Another option for creating a soothing scented sanctuary is a diffuser, which works by allowing essential oils to dissipate into the air naturally or using heat. You can get traditional ceramic ones, reed diffusers or modern electric ones. Choose a relaxing oil base such as lavender, which is well known for its relaxing qualities. Alternatively, if you want to leave your zone of privacy feeling invigorated and refreshed, then try cool eucalyptus, fresh lime or uplifting cinnamon.

Make it a tech-free zone

According to the Ikea study, 64 per cent of UAE residents think turning technology off is key to achieving privacy. It's certainly not easy to completely switch off and enjoy a soak in the tub or read a book in bed when you've got Facebook, WhatsApp or your email pinging notifications at you every other minute. So, when it comes to creating a bedroom or bathroom sanctuary, think old-school and bring a book to entertain you, leaving the screens outside. That way you really will be by yourself, giving you the privacy hit you crave.

Invest in quality bedding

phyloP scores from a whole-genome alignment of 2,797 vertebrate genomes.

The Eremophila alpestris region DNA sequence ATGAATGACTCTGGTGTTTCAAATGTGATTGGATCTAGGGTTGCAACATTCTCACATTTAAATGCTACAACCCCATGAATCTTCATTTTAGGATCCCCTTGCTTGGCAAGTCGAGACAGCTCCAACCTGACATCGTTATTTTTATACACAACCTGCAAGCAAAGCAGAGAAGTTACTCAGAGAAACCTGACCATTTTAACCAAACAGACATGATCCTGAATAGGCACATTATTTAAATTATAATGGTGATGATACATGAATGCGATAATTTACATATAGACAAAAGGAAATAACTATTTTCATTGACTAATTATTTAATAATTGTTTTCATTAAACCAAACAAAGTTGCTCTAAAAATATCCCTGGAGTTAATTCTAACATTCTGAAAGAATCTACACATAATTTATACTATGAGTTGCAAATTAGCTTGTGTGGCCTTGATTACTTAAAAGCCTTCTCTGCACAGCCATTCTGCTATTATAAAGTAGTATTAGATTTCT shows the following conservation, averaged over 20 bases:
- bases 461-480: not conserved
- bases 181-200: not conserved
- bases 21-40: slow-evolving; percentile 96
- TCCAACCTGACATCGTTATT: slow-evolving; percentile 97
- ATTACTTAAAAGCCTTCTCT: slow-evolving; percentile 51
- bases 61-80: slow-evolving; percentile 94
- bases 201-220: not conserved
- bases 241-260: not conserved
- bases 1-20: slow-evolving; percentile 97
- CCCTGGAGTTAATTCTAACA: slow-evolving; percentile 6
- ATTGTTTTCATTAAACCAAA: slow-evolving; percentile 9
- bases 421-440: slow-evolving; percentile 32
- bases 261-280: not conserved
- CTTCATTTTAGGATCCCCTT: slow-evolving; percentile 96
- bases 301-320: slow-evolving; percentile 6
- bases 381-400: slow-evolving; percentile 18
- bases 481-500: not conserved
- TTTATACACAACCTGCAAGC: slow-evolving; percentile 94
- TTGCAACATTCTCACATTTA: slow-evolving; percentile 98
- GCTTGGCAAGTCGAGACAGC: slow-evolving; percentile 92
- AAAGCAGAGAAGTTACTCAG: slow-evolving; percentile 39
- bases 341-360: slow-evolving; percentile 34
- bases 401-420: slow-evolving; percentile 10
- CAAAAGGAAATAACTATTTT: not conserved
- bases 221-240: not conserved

Make your bedroom a clutter-free space and invest in the best bedsheets you can afford. Courtesy The Fine Cotton Company

When you're ready to shut the world out for the night, there's nothing better than snuggling under freshly laundered sheets. Go for the highest quality you can afford – remember, this is an investment in your well-being. Egyptian cotton or sumptuous silk combined with goose down pillows and faux fur throws will offer the sense of luxury you might be missing in life. Weighted blankets are a great choice if you struggle with anxiety or insomnia.

Invest in details just for you

By definition, a sanctuary is a personal space and what makes it special will differ from person to person. Close your eyes and imagine yourself in this space. Is there calm music playing as you relax? You might want to invest in a waterproof bathroom speaker. Are you soaking in a tub with a book and a smoothie? Get yourself one of those handy bath trays so you have somewhere to put them. Whatever helps you to get away from the hustle and bustle of life to centre yourself and focus on the here and now, those are the things you need to ensure your bedroom and bathroom can provide for you.